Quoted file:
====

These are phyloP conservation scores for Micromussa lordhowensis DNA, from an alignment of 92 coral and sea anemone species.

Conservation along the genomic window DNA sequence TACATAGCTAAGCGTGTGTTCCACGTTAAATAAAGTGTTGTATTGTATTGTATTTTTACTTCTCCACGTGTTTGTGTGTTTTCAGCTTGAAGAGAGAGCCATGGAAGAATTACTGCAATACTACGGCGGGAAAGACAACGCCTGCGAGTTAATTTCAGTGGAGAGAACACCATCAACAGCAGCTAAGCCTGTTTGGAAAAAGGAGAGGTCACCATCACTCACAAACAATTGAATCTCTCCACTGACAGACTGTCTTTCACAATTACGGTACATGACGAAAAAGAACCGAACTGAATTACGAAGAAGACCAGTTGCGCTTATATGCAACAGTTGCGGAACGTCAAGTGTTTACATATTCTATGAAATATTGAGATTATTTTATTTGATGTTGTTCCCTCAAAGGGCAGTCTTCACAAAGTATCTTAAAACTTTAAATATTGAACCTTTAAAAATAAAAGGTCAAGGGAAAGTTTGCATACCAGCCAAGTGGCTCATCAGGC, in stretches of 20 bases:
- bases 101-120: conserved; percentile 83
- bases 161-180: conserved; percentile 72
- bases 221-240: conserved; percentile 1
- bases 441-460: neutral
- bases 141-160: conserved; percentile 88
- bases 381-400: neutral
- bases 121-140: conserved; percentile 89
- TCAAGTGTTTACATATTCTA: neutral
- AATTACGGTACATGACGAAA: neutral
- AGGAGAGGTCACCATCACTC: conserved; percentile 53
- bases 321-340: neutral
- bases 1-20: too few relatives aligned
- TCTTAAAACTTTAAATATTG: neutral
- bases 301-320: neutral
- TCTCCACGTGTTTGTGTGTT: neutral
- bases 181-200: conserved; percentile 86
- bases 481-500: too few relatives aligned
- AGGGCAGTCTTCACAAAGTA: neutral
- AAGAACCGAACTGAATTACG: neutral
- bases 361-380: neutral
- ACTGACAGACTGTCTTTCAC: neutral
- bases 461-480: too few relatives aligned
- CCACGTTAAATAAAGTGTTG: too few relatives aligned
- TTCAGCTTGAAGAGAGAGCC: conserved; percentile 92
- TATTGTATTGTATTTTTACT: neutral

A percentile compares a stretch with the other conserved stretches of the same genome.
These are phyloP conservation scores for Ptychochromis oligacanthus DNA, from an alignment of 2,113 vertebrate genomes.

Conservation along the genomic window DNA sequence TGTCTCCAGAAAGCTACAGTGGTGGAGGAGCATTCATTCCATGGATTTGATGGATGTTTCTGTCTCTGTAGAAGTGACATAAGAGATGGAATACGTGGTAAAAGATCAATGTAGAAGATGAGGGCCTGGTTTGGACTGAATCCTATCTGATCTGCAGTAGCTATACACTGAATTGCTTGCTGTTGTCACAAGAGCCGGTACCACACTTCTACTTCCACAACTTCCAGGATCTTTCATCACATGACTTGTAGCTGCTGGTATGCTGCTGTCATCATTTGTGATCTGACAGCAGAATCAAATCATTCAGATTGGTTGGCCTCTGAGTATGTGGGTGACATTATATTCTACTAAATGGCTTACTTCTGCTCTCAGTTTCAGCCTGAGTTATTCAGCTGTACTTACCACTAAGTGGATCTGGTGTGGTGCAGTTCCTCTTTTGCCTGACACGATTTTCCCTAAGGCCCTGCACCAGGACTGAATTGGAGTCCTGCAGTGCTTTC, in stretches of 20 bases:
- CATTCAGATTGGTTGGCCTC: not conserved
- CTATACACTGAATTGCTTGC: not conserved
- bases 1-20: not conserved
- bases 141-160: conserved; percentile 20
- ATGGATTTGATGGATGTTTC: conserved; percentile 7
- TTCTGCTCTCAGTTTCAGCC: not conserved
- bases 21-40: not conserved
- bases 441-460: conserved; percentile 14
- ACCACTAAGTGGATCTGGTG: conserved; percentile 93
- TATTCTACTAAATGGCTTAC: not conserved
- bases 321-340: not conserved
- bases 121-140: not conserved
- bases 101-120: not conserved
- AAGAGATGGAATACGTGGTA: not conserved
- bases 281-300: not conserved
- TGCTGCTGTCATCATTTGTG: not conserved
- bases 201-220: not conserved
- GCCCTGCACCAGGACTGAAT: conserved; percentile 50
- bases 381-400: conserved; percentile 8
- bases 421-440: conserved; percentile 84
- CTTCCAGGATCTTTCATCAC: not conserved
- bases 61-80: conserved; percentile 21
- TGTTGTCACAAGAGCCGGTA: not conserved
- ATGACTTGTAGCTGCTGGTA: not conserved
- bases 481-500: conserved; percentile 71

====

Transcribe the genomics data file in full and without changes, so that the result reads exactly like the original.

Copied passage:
These are phyloP conservation scores for Micromussa lordhowensis DNA, from an alignment of 92 coral and sea anemone species.

Conservation along the genomic window DNA sequence TACATAGCTAAGCGTGTGTTCCACGTTAAATAAAGTGTTGTATTGTATTGTATTTTTACTTCTCCACGTGTTTGTGTGTTTTCAGCTTGAAGAGAGAGCCATGGAAGAATTACTGCAATACTACGGCGGGAAAGACAACGCCTGCGAGTTAATTTCAGTGGAGAGAACACCATCAACAGCAGCTAAGCCTGTTTGGAAAAAGGAGAGGTCACCATCACTCACAAACAATTGAATCTCTCCACTGACAGACTGTCTTTCACAATTACGGTACATGACGAAAAAGAACCGAACTGAATTACGAAGAAGACCAGTTGCGCTTATATGCAACAGTTGCGGAACGTCAAGTGTTTACATATTCTATGAAATATTGAGATTATTTTATTTGATGTTGTTCCCTCAAAGGGCAGTCTTCACAAAGTATCTTAAAACTTTAAATATTGAACCTTTAAAAATAAAAGGTCAAGGGAAAGTTTGCATACCAGCCAAGTGGCTCATCAGGC, in stretches of 20 bases:
- bases 101-120: conserved; percentile 83
- bases 161-180: conserved; percentile 72
- bases 221-240: conserved; percentile 1
- bases 441-460: neutral
- bases 141-160: conserved; percentile 88
- bases 381-400: neutral
- bases 121-140: conserved; percentile 89
- TCAAGTGTTTACATATTCTA: neutral
- AATTACGGTACATGACGAAA: neutral
- AGGAGAGGTCACCATCACTC: conserved; percentile 53
- bases 321-340: neutral
- bases 1-20: too few relatives aligned
- TCTTAAAACTTTAAATATTG: neutral
- bases 301-320: neutral
- TCTCCACGTGTTTGTGTGTT: neutral
- bases 181-200: conserved; percentile 86
- bases 481-500: too few relatives aligned
- AGGGCAGTCTTCACAAAGTA: neutral
- AAGAACCGAACTGAATTACG: neutral
- bases 361-380: neutral
- ACTGACAGACTGTCTTTCAC: neutral
- bases 461-480: too few relatives aligned
- CCACGTTAAATAAAGTGTTG: too few relatives aligned
- TTCAGCTTGAAGAGAGAGCC: conserved; percentile 92
- TATTGTATTGTATTTTTACT: neutral

A percentile compares a stretch with the other conserved stretches of the same genome.
These are phyloP conservation scores for Ptychochromis oligacanthus DNA, from an alignment of 2,113 vertebrate genomes.

Conservation along the genomic window DNA sequence TGTCTCCAGAAAGCTACAGTGGTGGAGGAGCATTCATTCCATGGATTTGATGGATGTTTCTGTCTCTGTAGAAGTGACATAAGAGATGGAATACGTGGTAAAAGATCAATGTAGAAGATGAGGGCCTGGTTTGGACTGAATCCTATCTGATCTGCAGTAGCTATACACTGAATTGCTTGCTGTTGTCACAAGAGCCGGTACCACACTTCTACTTCCACAACTTCCAGGATCTTTCATCACATGACTTGTAGCTGCTGGTATGCTGCTGTCATCATTTGTGATCTGACAGCAGAATCAAATCATTCAGATTGGTTGGCCTCTGAGTATGTGGGTGACATTATATTCTACTAAATGGCTTACTTCTGCTCTCAGTTTCAGCCTGAGTTATTCAGCTGTACTTACCACTAAGTGGATCTGGTGTGGTGCAGTTCCTCTTTTGCCTGACACGATTTTCCCTAAGGCCCTGCACCAGGACTGAATTGGAGTCCTGCAGTGCTTTC, in stretches of 20 bases:
- CATTCAGATTGGTTGGCCTC: not conserved
- CTATACACTGAATTGCTTGC: not conserved
- bases 1-20: not conserved
- bases 141-160: conserved; percentile 20
- ATGGATTTGATGGATGTTTC: conserved; percentile 7
- TTCTGCTCTCAGTTTCAGCC: not conserved
- bases 21-40: not conserved
- bases 441-460: conserved; percentile 14
- ACCACTAAGTGGATCTGGTG: conserved; percentile 93
- TATTCTACTAAATGGCTTAC: not conserved
- bases 321-340: not conserved
- bases 121-140: not conserved
- bases 101-120: not conserved
- AAGAGATGGAATACGTGGTA: not conserved
- bases 281-300: not conserved
- TGCTGCTGTCATCATTTGTG: not conserved
- bases 201-220: not conserved
- GCCCTGCACCAGGACTGAAT: conserved; percentile 50
- bases 381-400: conserved; percentile 8
- bases 421-440: conserved; percentile 84
- CTTCCAGGATCTTTCATCAC: not conserved
- bases 61-80: conserved; percentile 21
- TGTTGTCACAAGAGCCGGTA: not conserved
- ATGACTTGTAGCTGCTGGTA: not conserved
- bases 481-500: conserved; percentile 71